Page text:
reached the level of the deck: "It's the raider, the German raider
I saw that we had reached the end of our rope. Below all was
quiet--not a man remained. A door opened at the end of the narrow
hull, and presently Nobs came trotting up to me. He licked my face and
rolled over on his back, reaching for me with his big, awkward paws.
Then other footsteps sounded, approaching me. I knew whose they were,
and I looked straight down at the flooring. The girl was coming almost
at a run--she was at my side immediately. "Here!" she cried. "Quick!"
And she slipped something into my hand. It was a key--the key to my
irons. At my side she also laid a pistol, and then she went on into
the centrale. As she passed me, I saw that she carried another pistol
for herself. It did not take me long to liberate myself, and then I
was at her side. "How can I thank you?" I started; but she shut me up
with a word.
"Do not thank me," she said coldly. "I do not care to hear your thanks
or any other expression from you. Do not stand there looking at me. I
have given you a chance to do something--now do it!" The last was a
peremptory command that made me jump.
Glancing up, I saw that the tower was empty, and I lost no time in
clambering up, looking about me. About a hundred yards off lay a
small, swift cruiser-raider, and above her floated the German
man-of-war's flag. A boat had just been lowered, and I could see it
moving toward us filled with officers and men. The cruiser lay dead
ahead. "My," I thought, "what a wonderful targ--" I stopped even
thinking, so surprised and shocked was I by the boldness of my imagery.
The girl was just below me. I looked down on her wistfully. Could I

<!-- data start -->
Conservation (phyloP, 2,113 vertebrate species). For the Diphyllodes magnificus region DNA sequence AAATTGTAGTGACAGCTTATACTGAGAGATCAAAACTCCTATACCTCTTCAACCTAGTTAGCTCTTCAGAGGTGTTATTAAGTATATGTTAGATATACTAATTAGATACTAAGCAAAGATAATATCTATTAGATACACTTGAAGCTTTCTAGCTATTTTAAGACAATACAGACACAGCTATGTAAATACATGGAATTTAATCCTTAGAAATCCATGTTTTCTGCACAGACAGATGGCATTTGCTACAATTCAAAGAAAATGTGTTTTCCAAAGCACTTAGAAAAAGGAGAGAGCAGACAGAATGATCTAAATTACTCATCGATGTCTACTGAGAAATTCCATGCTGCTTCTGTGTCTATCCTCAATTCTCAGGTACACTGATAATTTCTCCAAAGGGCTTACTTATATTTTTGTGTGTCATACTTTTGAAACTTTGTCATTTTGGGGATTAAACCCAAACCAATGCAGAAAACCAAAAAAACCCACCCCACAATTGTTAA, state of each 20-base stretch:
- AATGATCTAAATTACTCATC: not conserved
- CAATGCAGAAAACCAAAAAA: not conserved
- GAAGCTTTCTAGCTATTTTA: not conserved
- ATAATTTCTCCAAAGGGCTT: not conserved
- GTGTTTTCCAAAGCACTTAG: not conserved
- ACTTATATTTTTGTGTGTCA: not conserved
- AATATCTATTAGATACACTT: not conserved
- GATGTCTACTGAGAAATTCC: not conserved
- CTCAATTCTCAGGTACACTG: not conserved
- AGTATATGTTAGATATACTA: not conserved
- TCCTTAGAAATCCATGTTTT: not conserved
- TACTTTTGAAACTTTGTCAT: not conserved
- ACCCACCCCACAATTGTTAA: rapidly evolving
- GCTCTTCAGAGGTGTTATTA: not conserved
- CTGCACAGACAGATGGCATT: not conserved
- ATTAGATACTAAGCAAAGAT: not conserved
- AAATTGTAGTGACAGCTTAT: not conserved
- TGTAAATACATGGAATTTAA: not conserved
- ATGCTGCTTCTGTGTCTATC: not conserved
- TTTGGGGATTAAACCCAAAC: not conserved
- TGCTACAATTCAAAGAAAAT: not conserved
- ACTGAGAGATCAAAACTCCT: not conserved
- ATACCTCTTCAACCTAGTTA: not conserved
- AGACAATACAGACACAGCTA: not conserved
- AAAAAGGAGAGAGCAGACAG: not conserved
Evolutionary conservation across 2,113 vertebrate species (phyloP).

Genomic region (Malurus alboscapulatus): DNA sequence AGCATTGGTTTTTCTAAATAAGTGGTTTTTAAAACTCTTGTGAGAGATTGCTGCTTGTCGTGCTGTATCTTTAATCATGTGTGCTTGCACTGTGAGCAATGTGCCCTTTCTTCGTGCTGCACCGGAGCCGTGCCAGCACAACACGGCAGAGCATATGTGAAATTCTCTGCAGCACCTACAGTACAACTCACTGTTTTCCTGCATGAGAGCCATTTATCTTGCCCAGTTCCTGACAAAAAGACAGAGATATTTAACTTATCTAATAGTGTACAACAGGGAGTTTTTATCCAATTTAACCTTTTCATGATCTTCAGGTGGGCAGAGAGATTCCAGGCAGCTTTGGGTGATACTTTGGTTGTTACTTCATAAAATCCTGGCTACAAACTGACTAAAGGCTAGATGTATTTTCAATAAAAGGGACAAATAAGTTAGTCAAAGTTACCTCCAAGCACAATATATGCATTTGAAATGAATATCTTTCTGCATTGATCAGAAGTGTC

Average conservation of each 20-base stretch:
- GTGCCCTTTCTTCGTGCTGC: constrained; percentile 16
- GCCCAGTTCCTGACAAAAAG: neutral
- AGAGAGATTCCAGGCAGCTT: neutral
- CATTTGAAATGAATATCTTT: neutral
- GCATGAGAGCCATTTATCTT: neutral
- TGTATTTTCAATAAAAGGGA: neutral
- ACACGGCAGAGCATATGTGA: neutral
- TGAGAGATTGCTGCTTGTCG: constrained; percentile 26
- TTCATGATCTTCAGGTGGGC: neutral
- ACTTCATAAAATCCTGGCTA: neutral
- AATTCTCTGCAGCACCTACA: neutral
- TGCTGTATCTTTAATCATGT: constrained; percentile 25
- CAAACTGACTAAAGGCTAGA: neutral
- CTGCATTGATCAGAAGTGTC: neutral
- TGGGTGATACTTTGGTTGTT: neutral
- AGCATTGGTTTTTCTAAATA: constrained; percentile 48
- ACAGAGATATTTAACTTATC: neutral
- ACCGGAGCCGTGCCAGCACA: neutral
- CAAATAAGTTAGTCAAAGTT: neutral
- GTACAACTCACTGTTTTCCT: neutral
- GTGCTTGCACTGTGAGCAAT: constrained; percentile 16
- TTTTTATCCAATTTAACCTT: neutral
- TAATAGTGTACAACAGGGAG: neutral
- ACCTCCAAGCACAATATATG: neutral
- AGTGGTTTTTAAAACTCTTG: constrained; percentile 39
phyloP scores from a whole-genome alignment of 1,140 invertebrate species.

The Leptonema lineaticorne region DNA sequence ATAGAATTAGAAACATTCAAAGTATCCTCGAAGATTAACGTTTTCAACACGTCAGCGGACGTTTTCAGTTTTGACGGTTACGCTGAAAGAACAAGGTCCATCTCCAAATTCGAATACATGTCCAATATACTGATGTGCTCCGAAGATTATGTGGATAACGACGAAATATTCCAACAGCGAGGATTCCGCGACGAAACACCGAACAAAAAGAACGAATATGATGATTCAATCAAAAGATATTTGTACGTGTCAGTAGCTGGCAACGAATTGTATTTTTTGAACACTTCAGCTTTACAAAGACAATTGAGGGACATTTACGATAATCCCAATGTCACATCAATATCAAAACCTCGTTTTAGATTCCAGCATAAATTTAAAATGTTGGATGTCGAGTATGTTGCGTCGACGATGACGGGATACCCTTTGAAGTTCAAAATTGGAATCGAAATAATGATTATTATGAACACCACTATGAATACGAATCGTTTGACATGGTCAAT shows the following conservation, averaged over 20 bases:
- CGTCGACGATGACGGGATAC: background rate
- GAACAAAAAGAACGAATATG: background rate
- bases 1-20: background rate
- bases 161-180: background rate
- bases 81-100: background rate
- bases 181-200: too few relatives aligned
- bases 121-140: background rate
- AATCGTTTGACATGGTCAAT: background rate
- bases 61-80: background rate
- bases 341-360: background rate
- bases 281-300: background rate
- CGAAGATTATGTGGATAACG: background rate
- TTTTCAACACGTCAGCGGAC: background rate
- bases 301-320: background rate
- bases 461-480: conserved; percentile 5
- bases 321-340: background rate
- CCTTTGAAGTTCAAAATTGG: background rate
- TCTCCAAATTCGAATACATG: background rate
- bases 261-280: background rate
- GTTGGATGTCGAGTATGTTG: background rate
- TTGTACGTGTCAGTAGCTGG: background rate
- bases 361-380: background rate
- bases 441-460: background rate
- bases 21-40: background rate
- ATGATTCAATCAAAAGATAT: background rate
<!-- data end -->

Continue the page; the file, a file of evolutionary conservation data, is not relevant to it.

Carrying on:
trust her? Why had she released me at this moment? I must! I must!
There was no other way. I dropped back below. "Ask Olson to step down
here, please," I requested; "and don't let anyone see you ask him."
She looked at me with a puzzled expression on her face for the barest
fraction of a second, and then she turned and went up the ladder. A
moment later Olson returned, and the girl followed him. "Quick!" I
whispered to the big Irishman,
They tried to persuade him to take them to some more hospitable coast near enough to civilization so that they might hope to fall into friendly hands.Page 20
At other times Clayton wrote in his diary, which he had always been accustomed to keep in French, and in which he recorded the details of their strange life.Page 25
There was a deafening roar in the little room and the apes at and beyond the door fell over one another in their wild anxiety to escape.Page 28
He could spring twenty feet across space at the dizzy heights of the forest top, and grasp with unerring precision, and without apparent jar, a limb waving wildly in the path of an approaching tornado.Page 56
Then Kulonga sprang into a near-by tree.Page 58
The black warrior was furious and frightened, but more frightened than furious.Page 77
But when, finally, he realized that his antagonist was fastened to him where his teeth and fists alike were useless against him, Terkoz hurled himself about upon the ground so violently that Tarzan could but cling desperately to the leaping, turning, twisting body, and ere he had struck a blow the knife was hurled from his hand by a heavy impact against the earth, and Tarzan found himself defenseless.Page 88
"What horrible place are we in?" murmured the awe-struck girl.Page 95
When all were dead except himself, however, the awful loneliness so weighed upon the mind of the sole survivor that he could endure it no longer, and choosing to risk death upon the open sea rather than madness on the lonely isle, he set sail in his little boat after nearly a year of solitude.Page 119
In his tree he had constructed a rude shelter of leaves and boughs, beneath which, protected from the rain, he had placed the few treasures brought from the cabin.Page 130
As they steamed nearer to the derelict they were surprised to note that it was the same vessel that had run from them a few weeks earlier.Page 137
She noticed that he was watching her and thinking that he wished his ornament again she held it out to him.Page 140
The girl came close to him, looking up with pleading eyes.Page 159
I feel it.Page 168
Turning to a map of the world, he said: "I have never quite understood all this; explain it to me, please.Page 172
" "The book speaks of but one child," he replied.Page 179
It had become evident to Tarzan that without money one must die.Page 180
"Ordinarily but a few moments, if the.Page 182
There are resemblances, yet--well, we had better leave it for Monsieur Desquerc to solve.